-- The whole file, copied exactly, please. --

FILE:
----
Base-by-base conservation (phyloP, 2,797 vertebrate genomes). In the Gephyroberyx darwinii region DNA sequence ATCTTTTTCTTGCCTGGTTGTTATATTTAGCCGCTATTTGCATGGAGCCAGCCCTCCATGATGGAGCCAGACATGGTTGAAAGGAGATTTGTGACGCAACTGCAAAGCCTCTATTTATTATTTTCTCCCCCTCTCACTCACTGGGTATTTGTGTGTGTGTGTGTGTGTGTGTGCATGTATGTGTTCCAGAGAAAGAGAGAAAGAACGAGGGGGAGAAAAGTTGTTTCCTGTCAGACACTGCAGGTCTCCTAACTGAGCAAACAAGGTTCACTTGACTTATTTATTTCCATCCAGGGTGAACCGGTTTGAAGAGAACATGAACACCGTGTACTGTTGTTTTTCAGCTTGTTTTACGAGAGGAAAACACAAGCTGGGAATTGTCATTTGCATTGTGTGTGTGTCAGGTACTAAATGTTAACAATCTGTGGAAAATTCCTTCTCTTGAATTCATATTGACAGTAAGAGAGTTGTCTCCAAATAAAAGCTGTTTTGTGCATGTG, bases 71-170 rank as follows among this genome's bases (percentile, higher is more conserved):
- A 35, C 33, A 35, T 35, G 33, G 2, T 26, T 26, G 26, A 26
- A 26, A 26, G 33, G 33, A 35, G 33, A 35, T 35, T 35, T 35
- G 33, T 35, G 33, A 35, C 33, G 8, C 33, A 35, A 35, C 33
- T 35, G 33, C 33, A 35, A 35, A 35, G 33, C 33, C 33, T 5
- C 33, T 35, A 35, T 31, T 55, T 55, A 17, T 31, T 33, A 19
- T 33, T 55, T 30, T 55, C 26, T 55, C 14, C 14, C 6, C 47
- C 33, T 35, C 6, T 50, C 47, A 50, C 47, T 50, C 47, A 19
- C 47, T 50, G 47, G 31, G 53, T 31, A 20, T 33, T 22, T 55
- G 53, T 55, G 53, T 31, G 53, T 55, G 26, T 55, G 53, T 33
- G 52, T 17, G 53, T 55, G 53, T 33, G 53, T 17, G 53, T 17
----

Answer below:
Base-by-base conservation (phyloP, 2,797 vertebrate genomes). In the Gephyroberyx darwinii region DNA sequence ATCTTTTTCTTGCCTGGTTGTTATATTTAGCCGCTATTTGCATGGAGCCAGCCCTCCATGATGGAGCCAGACATGGTTGAAAGGAGATTTGTGACGCAACTGCAAAGCCTCTATTTATTATTTTCTCCCCCTCTCACTCACTGGGTATTTGTGTGTGTGTGTGTGTGTGTGTGCATGTATGTGTTCCAGAGAAAGAGAGAAAGAACGAGGGGGAGAAAAGTTGTTTCCTGTCAGACACTGCAGGTCTCCTAACTGAGCAAACAAGGTTCACTTGACTTATTTATTTCCATCCAGGGTGAACCGGTTTGAAGAGAACATGAACACCGTGTACTGTTGTTTTTCAGCTTGTTTTACGAGAGGAAAACACAAGCTGGGAATTGTCATTTGCATTGTGTGTGTGTCAGGTACTAAATGTTAACAATCTGTGGAAAATTCCTTCTCTTGAATTCATATTGACAGTAAGAGAGTTGTCTCCAAATAAAAGCTGTTTTGTGCATGTG, bases 71-170 rank as follows among this genome's bases (percentile, higher is more conserved):
- A 35, C 33, A 35, T 35, G 33, G 2, T 26, T 26, G 26, A 26
- A 26, A 26, G 33, G 33, A 35, G 33, A 35, T 35, T 35, T 35
- G 33, T 35, G 33, A 35, C 33, G 8, C 33, A 35, A 35, C 33
- T 35, G 33, C 33, A 35, A 35, A 35, G 33, C 33, C 33, T 5
- C 33, T 35, A 35, T 31, T 55, T 55, A 17, T 31, T 33, A 19
- T 33, T 55, T 30, T 55, C 26, T 55, C 14, C 14, C 6, C 47
- C 33, T 35, C 6, T 50, C 47, A 50, C 47, T 50, C 47, A 19
- C 47, T 50, G 47, G 31, G 53, T 31, A 20, T 33, T 22, T 55
- G 53, T 55, G 53, T 31, G 53, T 55, G 26, T 55, G 53, T 33
- G 52, T 17, G 53, T 55, G 53, T 33, G 53, T 17, G 53, T 17